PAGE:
Lee Hart and Nathen Monsour were sentenced to six years in prison each on manslaughter charges from the 2018 death of Shawn Campbell, a Langford man. (GoFundMe)

Lee Hart and Nathen Monsour were sentenced to six years in prison each on manslaughter charges from the 2018 death of Shawn Campbell, a Langford man. (GoFundMe)

Two men sentenced to 6 years for fatal hammer attack on Langford friend

Nathen Monsour, Lee Hart pleaded guilty to manslaughter in 2018 death of Shawn Campbell

Two Greater Victoria men convicted in a fatal hammer attack on a friend in 2018 were sentenced to six years each in prison Friday.

Lee Hart, 40, and Nathen Monsour, 34, pleaded guilty to manslaughter in the death of Shawn Campbell earlier this year, after original second-degree murder charges were reduced.

The sentencing by Judge Lisa Mrozinski was based on an agreed statement of facts, pre-sentence reports on the two men, and statements made by both the men and loved ones of Campbell.

In September 2018, Monsour and Campbell were good friends, the court found. Their friendship quickly soured, however, after Campbell, 41, allegedly assaulted his wife Amanda MacDonald on Sept. 25 and went to go live with a friend named Neil Albrecht in Saanich.

When Campbell later heard MacDonald had dinner with Monsour and a number of other people, he grew jealous and began to suspect a romantic relationship between his friend and estranged wife, the court heard. Campbell’s suspicions escalated when MacDonald broke her leg and was visited several times by Monsour while in hospital. Campbell subsequently damaged Monsour’s truck and Sooke apartment.

READ ALSO: Sentencing hearing begins for men convicted in fatal hammer attack on Langford man

When Monsour discovered the damage on Sept. 29 around noon, he went to Sooke RCMP to report it and then to West Shore RCMP to ask that they investigate it. Monsour was told it was under Sooke RCMP’s jurisdiction, at which point he sought out his friends Brian Dark and Lee Hart to tell them about the alleged assault and damage to his property. Together that day they drove to Victoria General Hospital to see MacDonald and take photos of bruising on her face from the alleged assault.

Shortly after 2 p.m., the three men drove from the hospital to Albrecht’s residence on Carey Road in Saanich where they believed they would find Campbell. Just after 3 p.m., they arrived at the residence and, spotting Campbell in the driveway, Monsour and Hart exited their truck and ran toward him armed with hammers.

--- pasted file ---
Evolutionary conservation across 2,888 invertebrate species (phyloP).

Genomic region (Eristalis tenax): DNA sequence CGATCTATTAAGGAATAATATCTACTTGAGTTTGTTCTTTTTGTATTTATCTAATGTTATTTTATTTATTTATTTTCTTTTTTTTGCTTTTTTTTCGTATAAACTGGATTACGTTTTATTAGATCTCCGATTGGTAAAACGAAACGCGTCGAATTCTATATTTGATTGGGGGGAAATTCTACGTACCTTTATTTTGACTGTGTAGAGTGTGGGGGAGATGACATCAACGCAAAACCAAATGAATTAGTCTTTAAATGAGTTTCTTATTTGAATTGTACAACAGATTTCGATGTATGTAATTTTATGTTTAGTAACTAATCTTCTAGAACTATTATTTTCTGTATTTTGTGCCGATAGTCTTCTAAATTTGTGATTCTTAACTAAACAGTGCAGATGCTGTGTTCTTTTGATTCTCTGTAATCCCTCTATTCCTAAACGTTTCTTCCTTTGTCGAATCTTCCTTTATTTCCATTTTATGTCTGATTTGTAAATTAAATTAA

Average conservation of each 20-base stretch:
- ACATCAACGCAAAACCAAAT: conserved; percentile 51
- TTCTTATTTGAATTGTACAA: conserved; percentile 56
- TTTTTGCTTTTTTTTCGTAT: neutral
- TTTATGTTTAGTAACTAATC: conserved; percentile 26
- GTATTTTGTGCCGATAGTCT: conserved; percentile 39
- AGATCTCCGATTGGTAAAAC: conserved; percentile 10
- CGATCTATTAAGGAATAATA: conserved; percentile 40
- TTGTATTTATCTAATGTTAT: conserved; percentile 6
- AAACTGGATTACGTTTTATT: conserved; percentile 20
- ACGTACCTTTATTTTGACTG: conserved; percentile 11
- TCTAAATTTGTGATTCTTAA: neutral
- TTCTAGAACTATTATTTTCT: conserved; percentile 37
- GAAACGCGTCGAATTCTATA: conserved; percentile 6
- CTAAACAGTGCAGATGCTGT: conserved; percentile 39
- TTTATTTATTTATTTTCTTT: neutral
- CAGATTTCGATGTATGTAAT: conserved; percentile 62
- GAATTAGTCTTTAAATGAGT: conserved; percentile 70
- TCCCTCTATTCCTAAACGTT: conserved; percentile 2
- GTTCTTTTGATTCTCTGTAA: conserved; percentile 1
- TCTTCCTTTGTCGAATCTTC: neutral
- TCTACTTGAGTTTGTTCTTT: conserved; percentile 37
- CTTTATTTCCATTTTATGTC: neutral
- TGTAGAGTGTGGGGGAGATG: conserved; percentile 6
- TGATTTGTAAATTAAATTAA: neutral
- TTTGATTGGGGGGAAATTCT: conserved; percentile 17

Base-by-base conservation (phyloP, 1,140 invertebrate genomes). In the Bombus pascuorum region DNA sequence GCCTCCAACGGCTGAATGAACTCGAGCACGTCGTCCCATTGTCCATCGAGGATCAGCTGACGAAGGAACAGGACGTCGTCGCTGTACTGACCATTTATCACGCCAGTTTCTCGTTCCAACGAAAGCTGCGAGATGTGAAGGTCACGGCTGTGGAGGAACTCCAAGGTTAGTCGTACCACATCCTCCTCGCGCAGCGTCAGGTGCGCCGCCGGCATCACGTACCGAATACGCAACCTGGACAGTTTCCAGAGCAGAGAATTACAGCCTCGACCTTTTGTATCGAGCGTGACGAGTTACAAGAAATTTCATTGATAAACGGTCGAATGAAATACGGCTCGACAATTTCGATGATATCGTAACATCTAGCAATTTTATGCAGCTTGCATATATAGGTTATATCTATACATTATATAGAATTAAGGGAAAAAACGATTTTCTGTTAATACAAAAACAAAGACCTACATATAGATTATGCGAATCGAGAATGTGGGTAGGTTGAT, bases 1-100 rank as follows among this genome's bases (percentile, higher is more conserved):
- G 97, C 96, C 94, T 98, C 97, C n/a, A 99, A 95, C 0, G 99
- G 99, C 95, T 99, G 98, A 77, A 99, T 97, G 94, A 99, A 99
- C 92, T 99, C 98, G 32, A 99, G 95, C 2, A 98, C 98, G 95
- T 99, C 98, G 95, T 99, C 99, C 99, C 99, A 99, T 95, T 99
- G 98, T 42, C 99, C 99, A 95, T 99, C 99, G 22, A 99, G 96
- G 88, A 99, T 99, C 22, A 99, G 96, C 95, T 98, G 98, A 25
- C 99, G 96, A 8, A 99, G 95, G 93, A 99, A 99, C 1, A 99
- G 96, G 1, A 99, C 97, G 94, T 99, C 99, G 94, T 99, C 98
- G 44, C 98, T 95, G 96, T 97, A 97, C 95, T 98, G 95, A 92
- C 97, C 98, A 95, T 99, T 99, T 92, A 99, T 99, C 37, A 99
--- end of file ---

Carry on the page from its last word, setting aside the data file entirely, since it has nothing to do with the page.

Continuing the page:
Finding him unarmed, Monsour and Hart proceeded to attack Campbell, taking him to the ground where they delivered hammer blows to the back of his head and just above his right eye. Albrecht, who was outside nearby, testified that at one point during the attack he heard what sounded like “the crack of the bone splitting” and someone say “That’s what you get for beating your wife.”

When Albrecht attempted to intervene, Hart swung his hammer at him bruising his chest. Convicted of assault with a weapon for that part of the incident, Hart was on Friday handed a nine-month sentence to be served concurrently with his six-year manslaughter sentence.

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Once Campbell was unconscious on the ground, the court heard, Monsour and Hart returned to their truck along with Dark, who had stood by during the attack. They drove back to Monsour’s Sooke residence, wiping, cleaning and discarding their hammers along the way.

Albrecht attempted first aid on Campbell and called 911, but Campbell was declared brain dead and was taken off life support five days later.

Monsour and Hart were arrested the same day, but were released until they were officially charged in March 2020.

In pre-sentence reports, the court heard Monsour had a turbulent childhood characterized by his mother’s substance abuse and his time in foster care, while Hart had an uneventful upbringing except for one instance as a child when he was found in a hotel room with a sexual predator. Hart also has a history of criminal activity and drug use.

In statements made in court Nov. 3, both men expressed sincere remorse for their actions, Judge Mrozinski found. She said their guilty pleas, cooperation and family support were all indicators that rehabilitation is possible. She also took a Gladue report into consideration for Monsour, who self-identifies as Metis.

Crown argued for seven- to eight-year sentences for the men; Hart’s lawyer argued for four and-a-half years followed by three years probation, Monsour’s lawyer asked for four years. In the end, Mrozinski took the middle ground, issuing six-year sentences for both, minus time they have already served.

Monsour will serve another five years and 221 days, while Hart will serve another three years and 170 days. Both men are restricted from having firearms for 10 years following their release and Monsour has been prohibited from communicating with a number of Campbell’s loved ones.


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